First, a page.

The Importance of Fiber for Your Digestive Health

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You may have heard of the importance of adding fiber to your diet. But what exactly is fiber and why is it beneficial for our health?

Fiber can be mainly found in fruit, vegetables, grains, and legumes. It is part of plant-based foods and it is not absorbed by the body; it only passes through your digestive system. That’s why fiber is commonly used as a remedy to treat or prevent constipation. But there’s evidence that the attributes of fiber have more than one positive impact on health.

For instance, a diet rich in fiber could provide the following benefits:

It regulates bowel movements and gut health

It helps prevent constipation and reduces the risk of hemorrhoids and diverticulosis. Studies show that it also reduces the risk of colon and rectal cancer.

It reduces cholesterol levels

Soluble fiber, which can be found in foods such as beans and oatmeal, may help reduce the levels of the so-called “bad” cholesterol (LDL) which, in turn, promotes a healthier cardiovascular system.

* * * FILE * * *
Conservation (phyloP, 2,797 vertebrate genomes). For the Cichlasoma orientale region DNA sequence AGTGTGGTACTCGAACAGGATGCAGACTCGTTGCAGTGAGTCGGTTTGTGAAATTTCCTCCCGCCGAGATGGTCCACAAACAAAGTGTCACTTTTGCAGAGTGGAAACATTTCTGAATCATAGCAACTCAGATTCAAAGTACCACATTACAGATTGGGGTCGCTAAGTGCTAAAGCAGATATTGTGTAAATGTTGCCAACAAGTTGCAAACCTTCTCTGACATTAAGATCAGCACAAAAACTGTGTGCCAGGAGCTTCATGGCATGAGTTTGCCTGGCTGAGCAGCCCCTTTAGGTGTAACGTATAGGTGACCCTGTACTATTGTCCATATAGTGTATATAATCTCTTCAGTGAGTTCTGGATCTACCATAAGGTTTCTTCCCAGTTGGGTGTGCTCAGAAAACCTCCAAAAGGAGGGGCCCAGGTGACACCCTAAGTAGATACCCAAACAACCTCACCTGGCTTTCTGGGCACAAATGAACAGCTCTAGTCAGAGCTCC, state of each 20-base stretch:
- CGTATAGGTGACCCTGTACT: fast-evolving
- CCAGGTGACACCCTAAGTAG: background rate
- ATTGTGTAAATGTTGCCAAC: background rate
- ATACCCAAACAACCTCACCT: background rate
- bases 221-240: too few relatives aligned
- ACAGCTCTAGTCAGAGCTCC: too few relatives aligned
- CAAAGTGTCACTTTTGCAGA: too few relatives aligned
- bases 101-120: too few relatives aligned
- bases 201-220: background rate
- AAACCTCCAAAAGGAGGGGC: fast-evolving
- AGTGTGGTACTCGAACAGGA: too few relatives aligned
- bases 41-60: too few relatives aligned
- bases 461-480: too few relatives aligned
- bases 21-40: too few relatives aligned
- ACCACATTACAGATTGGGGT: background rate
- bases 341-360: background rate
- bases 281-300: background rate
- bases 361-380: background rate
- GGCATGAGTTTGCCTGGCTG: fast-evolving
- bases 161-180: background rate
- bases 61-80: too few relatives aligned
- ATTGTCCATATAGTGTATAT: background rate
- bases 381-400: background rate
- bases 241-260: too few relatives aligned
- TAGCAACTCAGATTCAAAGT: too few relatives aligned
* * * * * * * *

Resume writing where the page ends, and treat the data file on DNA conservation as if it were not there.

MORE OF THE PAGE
It helps control blood sugar levels

Soluble fiber also slows down sugar absorption in the blood, which helps maintain lower blood sugar levels. It also reduces the risk of type 2 diabetes.

It helps maintain a healthy weight

Foods rich in fiber also tend to make you feel fuller than those with less fiber. This way, you may eat less and remain satisfied for longer.

The best way to integrate more fiber into your diet is by consuming foods which naturally contain it, like fruit, vegetables, whole grains, beans and other legumes, nuts, and seeds. Although it’s better to get your fiber from whole foods, you may also add fiber supplements to your diet.

Moreover, it is also important to emphasize that fiber works best when you drink enough water.

If you have questions or concerns regarding your gut health, the gastroenterologists from Salus Clinics are ready to help.

Call today at (787) 789-1996 or visit to make an appointment.


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